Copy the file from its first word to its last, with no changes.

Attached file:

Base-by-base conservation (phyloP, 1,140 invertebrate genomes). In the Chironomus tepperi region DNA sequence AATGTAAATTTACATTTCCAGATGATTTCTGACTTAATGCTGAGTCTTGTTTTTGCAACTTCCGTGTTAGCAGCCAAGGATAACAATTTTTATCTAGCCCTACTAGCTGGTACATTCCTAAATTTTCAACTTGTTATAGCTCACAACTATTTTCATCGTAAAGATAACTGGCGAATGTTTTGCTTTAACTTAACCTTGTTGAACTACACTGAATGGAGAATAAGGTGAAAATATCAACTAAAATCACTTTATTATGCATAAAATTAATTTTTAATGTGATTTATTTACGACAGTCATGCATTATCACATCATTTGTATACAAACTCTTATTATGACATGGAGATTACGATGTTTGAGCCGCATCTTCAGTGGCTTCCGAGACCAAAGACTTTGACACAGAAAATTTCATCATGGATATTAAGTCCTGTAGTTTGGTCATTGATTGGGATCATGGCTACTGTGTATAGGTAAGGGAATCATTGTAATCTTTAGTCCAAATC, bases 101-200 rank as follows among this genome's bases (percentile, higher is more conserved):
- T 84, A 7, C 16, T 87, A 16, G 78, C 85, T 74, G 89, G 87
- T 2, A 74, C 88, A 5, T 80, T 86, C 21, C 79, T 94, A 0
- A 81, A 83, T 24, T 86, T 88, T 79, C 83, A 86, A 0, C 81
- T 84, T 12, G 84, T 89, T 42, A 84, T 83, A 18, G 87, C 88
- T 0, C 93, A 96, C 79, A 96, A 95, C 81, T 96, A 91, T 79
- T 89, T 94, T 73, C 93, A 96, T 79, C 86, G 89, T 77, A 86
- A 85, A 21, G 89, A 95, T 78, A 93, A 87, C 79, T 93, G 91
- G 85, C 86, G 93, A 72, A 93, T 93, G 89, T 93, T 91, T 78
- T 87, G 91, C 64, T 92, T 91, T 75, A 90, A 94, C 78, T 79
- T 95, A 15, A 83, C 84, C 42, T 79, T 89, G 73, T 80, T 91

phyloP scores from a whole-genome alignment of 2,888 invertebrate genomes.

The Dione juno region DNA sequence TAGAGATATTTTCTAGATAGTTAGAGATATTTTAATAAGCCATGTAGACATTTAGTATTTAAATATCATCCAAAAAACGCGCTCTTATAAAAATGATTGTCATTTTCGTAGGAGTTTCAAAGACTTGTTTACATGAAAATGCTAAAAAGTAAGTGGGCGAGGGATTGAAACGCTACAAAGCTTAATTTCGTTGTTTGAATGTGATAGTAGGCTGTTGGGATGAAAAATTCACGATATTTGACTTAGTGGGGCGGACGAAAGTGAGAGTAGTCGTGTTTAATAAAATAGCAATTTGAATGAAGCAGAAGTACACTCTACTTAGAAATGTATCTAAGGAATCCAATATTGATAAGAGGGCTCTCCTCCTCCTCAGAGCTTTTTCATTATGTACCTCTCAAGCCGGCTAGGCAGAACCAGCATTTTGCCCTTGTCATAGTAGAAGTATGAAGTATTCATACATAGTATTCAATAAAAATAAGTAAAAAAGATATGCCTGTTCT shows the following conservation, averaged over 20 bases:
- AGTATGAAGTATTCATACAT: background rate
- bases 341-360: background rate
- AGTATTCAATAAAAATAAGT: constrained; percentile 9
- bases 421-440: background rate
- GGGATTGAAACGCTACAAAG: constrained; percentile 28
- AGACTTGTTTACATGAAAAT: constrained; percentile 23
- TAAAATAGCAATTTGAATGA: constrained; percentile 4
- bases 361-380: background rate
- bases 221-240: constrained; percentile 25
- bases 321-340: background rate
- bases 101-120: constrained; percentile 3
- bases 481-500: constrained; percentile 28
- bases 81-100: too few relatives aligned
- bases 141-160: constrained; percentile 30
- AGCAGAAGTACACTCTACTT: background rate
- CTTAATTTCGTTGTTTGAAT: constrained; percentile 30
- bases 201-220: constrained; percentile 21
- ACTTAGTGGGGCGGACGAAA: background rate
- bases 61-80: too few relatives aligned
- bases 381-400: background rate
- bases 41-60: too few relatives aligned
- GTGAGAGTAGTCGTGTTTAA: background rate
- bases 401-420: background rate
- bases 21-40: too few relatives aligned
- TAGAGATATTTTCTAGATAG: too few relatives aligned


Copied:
Base-by-base conservation (phyloP, 1,140 invertebrate genomes). In the Chironomus tepperi region DNA sequence AATGTAAATTTACATTTCCAGATGATTTCTGACTTAATGCTGAGTCTTGTTTTTGCAACTTCCGTGTTAGCAGCCAAGGATAACAATTTTTATCTAGCCCTACTAGCTGGTACATTCCTAAATTTTCAACTTGTTATAGCTCACAACTATTTTCATCGTAAAGATAACTGGCGAATGTTTTGCTTTAACTTAACCTTGTTGAACTACACTGAATGGAGAATAAGGTGAAAATATCAACTAAAATCACTTTATTATGCATAAAATTAATTTTTAATGTGATTTATTTACGACAGTCATGCATTATCACATCATTTGTATACAAACTCTTATTATGACATGGAGATTACGATGTTTGAGCCGCATCTTCAGTGGCTTCCGAGACCAAAGACTTTGACACAGAAAATTTCATCATGGATATTAAGTCCTGTAGTTTGGTCATTGATTGGGATCATGGCTACTGTGTATAGGTAAGGGAATCATTGTAATCTTTAGTCCAAATC, bases 101-200 rank as follows among this genome's bases (percentile, higher is more conserved):
- T 84, A 7, C 16, T 87, A 16, G 78, C 85, T 74, G 89, G 87
- T 2, A 74, C 88, A 5, T 80, T 86, C 21, C 79, T 94, A 0
- A 81, A 83, T 24, T 86, T 88, T 79, C 83, A 86, A 0, C 81
- T 84, T 12, G 84, T 89, T 42, A 84, T 83, A 18, G 87, C 88
- T 0, C 93, A 96, C 79, A 96, A 95, C 81, T 96, A 91, T 79
- T 89, T 94, T 73, C 93, A 96, T 79, C 86, G 89, T 77, A 86
- A 85, A 21, G 89, A 95, T 78, A 93, A 87, C 79, T 93, G 91
- G 85, C 86, G 93, A 72, A 93, T 93, G 89, T 93, T 91, T 78
- T 87, G 91, C 64, T 92, T 91, T 75, A 90, A 94, C 78, T 79
- T 95, A 15, A 83, C 84, C 42, T 79, T 89, G 73, T 80, T 91

phyloP scores from a whole-genome alignment of 2,888 invertebrate genomes.

The Dione juno region DNA sequence TAGAGATATTTTCTAGATAGTTAGAGATATTTTAATAAGCCATGTAGACATTTAGTATTTAAATATCATCCAAAAAACGCGCTCTTATAAAAATGATTGTCATTTTCGTAGGAGTTTCAAAGACTTGTTTACATGAAAATGCTAAAAAGTAAGTGGGCGAGGGATTGAAACGCTACAAAGCTTAATTTCGTTGTTTGAATGTGATAGTAGGCTGTTGGGATGAAAAATTCACGATATTTGACTTAGTGGGGCGGACGAAAGTGAGAGTAGTCGTGTTTAATAAAATAGCAATTTGAATGAAGCAGAAGTACACTCTACTTAGAAATGTATCTAAGGAATCCAATATTGATAAGAGGGCTCTCCTCCTCCTCAGAGCTTTTTCATTATGTACCTCTCAAGCCGGCTAGGCAGAACCAGCATTTTGCCCTTGTCATAGTAGAAGTATGAAGTATTCATACATAGTATTCAATAAAAATAAGTAAAAAAGATATGCCTGTTCT shows the following conservation, averaged over 20 bases:
- AGTATGAAGTATTCATACAT: background rate
- bases 341-360: background rate
- AGTATTCAATAAAAATAAGT: constrained; percentile 9
- bases 421-440: background rate
- GGGATTGAAACGCTACAAAG: constrained; percentile 28
- AGACTTGTTTACATGAAAAT: constrained; percentile 23
- TAAAATAGCAATTTGAATGA: constrained; percentile 4
- bases 361-380: background rate
- bases 221-240: constrained; percentile 25
- bases 321-340: background rate
- bases 101-120: constrained; percentile 3
- bases 481-500: constrained; percentile 28
- bases 81-100: too few relatives aligned
- bases 141-160: constrained; percentile 30
- AGCAGAAGTACACTCTACTT: background rate
- CTTAATTTCGTTGTTTGAAT: constrained; percentile 30
- bases 201-220: constrained; percentile 21
- ACTTAGTGGGGCGGACGAAA: background rate
- bases 61-80: too few relatives aligned
- bases 381-400: background rate
- bases 41-60: too few relatives aligned
- GTGAGAGTAGTCGTGTTTAA: background rate
- bases 401-420: background rate
- bases 21-40: too few relatives aligned
- TAGAGATATTTTCTAGATAG: too few relatives aligned